all this panic is a film about teenage girls that doesn't involve boys, sex or getting wasted

Jenny Gage and Tom Betterton’s dreamy documentary follows a group of girls on the cusp of adulthood.

by Colin Crummy
24 March 2017, 11:20am

In All This Panic, director Jenny Gage and producer Tom Betterton make a film that avoids all the usual tropes of teenage life. For three years they followed a group of Brooklyn-based adolescent girls around, capturing their essence without any of the drama you might normally associate with a group of Brooklyn-based adolescent girls.

There is drama in All This Panic but it concentrates on the girls' connections with each other and themselves. When Lena goes to college, her best friend Ginger feels left behind. Olivia comes out on camera but not to her parents. Sage is on target for a scholarship to Harvard, if she can keep her rebel instinct in check. Ivy is the ultimate NYC It-Girl, but everything is not as sorted as it seems.

These are New York City, always with places to be. They are always impeccably dressed, like getting ready for a walk on in GIRLS or Search Party. All This Panic is visually lush and dreamlike, the filmmakers' background as fashion photographers -- whose work has appeared in W, Vanity Fair and Italian Vogue -- coming through.

But the filmmaker couple's ear for the real milestones in the girls' lives is as strong as their eye for capturing teenage style. Below, we asked them about framing the teenage girl experience differently.

How did you settle on the title?
Jenny: A friend of ours pulled out this line from the film. It spoke to how the girls feel in that moment. It also spoke to how grown ups look at teenagers in that moment -- they are also panicked! It even spoke to the mundaneness of being a teenager, like when it's the first day of school and you're deciding what to wear. That is a big deal.

Was it in any way ironic? Because the film shows teenagers of this generation doing exactly the same as many others before. They aren't that different.
Jenny: Yes, right. We thought that teenagers would be so different from when we were young. These are city girls. The first day we went to film them we met at Columbus Circle they said they were going to the mall. I thought, where's the mall in New York City? Are we going to New Jersey? It was actually the Time Warner Building. We go in and there's the Bouchon Bakery and Sephora. They sit at a table, pooling money so they could buy a muffin and split it six ways. Getting kicked out because they drank all the free tea and tried on all the free make up. That's exactly what I did in the suburbs 30 years ago.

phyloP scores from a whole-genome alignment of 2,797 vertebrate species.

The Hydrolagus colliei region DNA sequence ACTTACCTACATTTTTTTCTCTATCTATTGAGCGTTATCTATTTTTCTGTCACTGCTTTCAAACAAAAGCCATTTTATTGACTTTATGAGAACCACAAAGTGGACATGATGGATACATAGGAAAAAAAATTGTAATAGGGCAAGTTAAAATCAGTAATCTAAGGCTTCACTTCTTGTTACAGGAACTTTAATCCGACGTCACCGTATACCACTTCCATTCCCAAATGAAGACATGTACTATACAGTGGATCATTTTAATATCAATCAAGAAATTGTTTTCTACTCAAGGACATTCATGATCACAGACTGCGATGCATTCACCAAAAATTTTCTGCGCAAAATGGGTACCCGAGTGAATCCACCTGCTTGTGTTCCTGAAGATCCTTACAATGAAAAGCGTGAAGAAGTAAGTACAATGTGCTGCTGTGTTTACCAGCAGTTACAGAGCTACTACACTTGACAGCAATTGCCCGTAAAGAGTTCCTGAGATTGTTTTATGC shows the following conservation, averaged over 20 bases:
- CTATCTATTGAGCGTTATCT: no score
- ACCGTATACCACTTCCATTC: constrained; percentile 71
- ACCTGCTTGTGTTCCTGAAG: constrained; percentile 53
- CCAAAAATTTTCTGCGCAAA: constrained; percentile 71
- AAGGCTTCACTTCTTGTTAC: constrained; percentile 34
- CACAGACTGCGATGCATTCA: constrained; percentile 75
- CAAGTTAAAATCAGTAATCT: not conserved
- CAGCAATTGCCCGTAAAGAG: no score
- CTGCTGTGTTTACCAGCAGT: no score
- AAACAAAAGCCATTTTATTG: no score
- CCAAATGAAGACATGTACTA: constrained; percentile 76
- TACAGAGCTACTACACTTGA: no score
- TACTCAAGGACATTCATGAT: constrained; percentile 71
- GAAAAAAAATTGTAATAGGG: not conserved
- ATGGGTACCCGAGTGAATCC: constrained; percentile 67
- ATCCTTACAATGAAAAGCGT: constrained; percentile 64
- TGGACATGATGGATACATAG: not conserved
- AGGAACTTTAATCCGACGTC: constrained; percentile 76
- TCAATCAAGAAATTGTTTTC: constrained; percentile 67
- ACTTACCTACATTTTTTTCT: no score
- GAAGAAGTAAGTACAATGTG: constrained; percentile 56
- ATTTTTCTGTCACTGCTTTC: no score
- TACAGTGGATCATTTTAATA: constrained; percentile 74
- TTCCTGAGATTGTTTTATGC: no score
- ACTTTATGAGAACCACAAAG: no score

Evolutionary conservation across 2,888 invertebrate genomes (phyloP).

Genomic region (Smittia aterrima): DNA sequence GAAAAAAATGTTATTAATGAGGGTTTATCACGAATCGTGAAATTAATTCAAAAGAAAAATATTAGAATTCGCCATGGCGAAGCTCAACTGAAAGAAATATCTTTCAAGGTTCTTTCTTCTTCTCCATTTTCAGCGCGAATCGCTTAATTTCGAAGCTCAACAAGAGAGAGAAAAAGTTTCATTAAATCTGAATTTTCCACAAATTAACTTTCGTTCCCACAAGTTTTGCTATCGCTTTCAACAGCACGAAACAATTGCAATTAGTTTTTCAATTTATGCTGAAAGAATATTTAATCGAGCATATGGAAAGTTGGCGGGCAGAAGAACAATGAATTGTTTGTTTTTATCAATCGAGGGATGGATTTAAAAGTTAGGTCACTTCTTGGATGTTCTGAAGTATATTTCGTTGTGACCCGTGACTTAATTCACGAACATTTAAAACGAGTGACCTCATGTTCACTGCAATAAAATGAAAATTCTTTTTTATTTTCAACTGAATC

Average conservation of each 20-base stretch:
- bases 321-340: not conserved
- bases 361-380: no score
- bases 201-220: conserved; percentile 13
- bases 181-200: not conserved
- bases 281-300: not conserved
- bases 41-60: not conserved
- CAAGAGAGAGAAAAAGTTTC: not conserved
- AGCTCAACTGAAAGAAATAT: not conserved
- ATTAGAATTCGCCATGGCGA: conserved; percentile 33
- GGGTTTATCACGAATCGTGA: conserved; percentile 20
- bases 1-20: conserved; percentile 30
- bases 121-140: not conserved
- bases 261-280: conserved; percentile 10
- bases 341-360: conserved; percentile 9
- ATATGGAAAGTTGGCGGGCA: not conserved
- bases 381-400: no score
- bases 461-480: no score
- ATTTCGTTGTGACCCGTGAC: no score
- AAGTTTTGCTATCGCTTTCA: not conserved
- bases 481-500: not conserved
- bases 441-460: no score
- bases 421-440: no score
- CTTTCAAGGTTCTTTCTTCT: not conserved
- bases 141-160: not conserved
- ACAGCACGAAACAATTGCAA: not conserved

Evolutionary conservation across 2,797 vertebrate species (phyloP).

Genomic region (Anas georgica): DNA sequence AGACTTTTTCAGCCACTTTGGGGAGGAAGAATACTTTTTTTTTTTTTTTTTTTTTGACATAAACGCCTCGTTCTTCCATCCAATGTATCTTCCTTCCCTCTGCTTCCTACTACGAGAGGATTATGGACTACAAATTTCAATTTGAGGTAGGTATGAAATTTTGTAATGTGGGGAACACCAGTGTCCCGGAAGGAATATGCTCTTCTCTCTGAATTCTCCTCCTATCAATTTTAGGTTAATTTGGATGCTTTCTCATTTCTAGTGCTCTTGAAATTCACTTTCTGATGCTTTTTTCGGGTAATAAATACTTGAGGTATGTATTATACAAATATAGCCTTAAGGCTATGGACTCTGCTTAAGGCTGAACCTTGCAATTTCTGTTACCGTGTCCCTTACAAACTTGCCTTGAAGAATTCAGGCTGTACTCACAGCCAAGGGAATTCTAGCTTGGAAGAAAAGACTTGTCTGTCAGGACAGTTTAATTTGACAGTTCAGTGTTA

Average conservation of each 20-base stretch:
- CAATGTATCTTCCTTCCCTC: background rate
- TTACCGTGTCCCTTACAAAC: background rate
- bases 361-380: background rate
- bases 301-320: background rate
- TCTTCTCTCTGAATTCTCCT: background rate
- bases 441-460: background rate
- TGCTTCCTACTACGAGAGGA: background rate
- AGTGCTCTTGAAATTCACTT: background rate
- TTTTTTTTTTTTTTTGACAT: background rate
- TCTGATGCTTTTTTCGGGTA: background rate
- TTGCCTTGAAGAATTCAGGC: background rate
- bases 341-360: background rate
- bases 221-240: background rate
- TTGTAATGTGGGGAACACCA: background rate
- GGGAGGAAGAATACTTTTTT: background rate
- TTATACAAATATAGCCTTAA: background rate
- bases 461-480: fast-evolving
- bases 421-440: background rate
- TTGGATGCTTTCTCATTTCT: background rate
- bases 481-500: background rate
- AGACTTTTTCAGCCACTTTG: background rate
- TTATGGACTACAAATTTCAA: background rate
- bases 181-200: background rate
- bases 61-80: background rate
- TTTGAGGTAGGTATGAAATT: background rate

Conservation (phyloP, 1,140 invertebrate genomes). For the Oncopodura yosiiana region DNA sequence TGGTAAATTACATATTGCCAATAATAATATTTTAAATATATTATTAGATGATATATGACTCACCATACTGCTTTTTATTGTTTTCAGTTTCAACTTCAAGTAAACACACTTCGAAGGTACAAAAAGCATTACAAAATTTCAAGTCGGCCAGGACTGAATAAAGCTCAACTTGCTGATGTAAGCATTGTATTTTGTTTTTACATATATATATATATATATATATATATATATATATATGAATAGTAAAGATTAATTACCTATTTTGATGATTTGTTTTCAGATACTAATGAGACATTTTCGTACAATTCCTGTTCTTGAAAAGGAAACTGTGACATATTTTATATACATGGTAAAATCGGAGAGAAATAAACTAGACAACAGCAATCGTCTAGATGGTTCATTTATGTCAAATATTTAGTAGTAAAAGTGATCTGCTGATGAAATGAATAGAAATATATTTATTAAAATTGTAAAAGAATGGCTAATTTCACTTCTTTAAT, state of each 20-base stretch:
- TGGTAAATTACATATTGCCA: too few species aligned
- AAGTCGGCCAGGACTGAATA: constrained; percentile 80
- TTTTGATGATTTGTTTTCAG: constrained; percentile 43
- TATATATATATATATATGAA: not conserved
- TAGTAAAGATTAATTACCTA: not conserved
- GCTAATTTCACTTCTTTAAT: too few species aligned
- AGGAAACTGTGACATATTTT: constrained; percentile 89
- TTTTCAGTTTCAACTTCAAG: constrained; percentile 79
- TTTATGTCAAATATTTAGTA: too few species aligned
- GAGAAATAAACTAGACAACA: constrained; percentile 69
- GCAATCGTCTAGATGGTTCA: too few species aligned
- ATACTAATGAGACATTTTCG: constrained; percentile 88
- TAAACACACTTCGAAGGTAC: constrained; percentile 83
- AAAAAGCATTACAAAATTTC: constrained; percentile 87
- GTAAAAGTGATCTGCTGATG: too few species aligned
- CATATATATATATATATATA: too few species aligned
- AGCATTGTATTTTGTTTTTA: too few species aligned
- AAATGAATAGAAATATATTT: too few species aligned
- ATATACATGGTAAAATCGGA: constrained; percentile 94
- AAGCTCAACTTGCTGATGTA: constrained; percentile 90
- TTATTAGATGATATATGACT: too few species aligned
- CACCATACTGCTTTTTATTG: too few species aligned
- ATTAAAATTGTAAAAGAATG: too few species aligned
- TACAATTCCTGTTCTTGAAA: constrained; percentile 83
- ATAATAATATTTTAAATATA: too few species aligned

Tom: We started filming them when they were young teenagers. People came with expectations about out of control teens. There is this thing put on teenagers by other people. The more we filmed them we realised how deeply they thought about things and how difficult a time it is to navigate.

How did your fashion background inform the film?
Tom: It was a textural thing. They were amazingly cool and well dressed and we wanted to look at that in an empathetic way, about the meaning behind how you dress, which probably came from our experience as photographers.
Jenny: We definitely set out to make a beautiful documentary. We feel that beauty has inherent meaning and these girls are at a time in life when there's magic in the air and you feel like a star in your own film. So we wanted to make a film about them that they would like to see about themselves. There is this magic and beauty to the film.

On the surface at least, the girls live a privileged life -- living in New York in nice houses, wearing good clothes. Were you concerned that might prove alienating to the audience?
Jenny: We wanted to make it about a circle of friends. We knew we could have made a documentary about this kind of girl, this kind of background but we wanted to focus on this circle of friends. That was the most important thing to us.
Tom: It doesn't matter who you look at or where they come from, if you go in closer and closer and have the faith to stick with it, you'll find universality in that. Maybe it's more of a pure artistic statement to not pick and choose things that you know are going to be better for a documentary. It felt like a statement just doing it. Also nothing is quite what it seems. Their surface is extremely different from what's going on behind-the-scenes in their lives. You see these girls in big cities like London or New York: she's well dressed, she's cool…
Jenny: …her life is sorted.
Tom: But if you come in close, there's a lot of layers.

Read: How a movie about cannibalism became the coming-of-age film of the year.

All This Panic is in cinemas from 24 March


Text Colin Crummy
Photos by Tom Betterton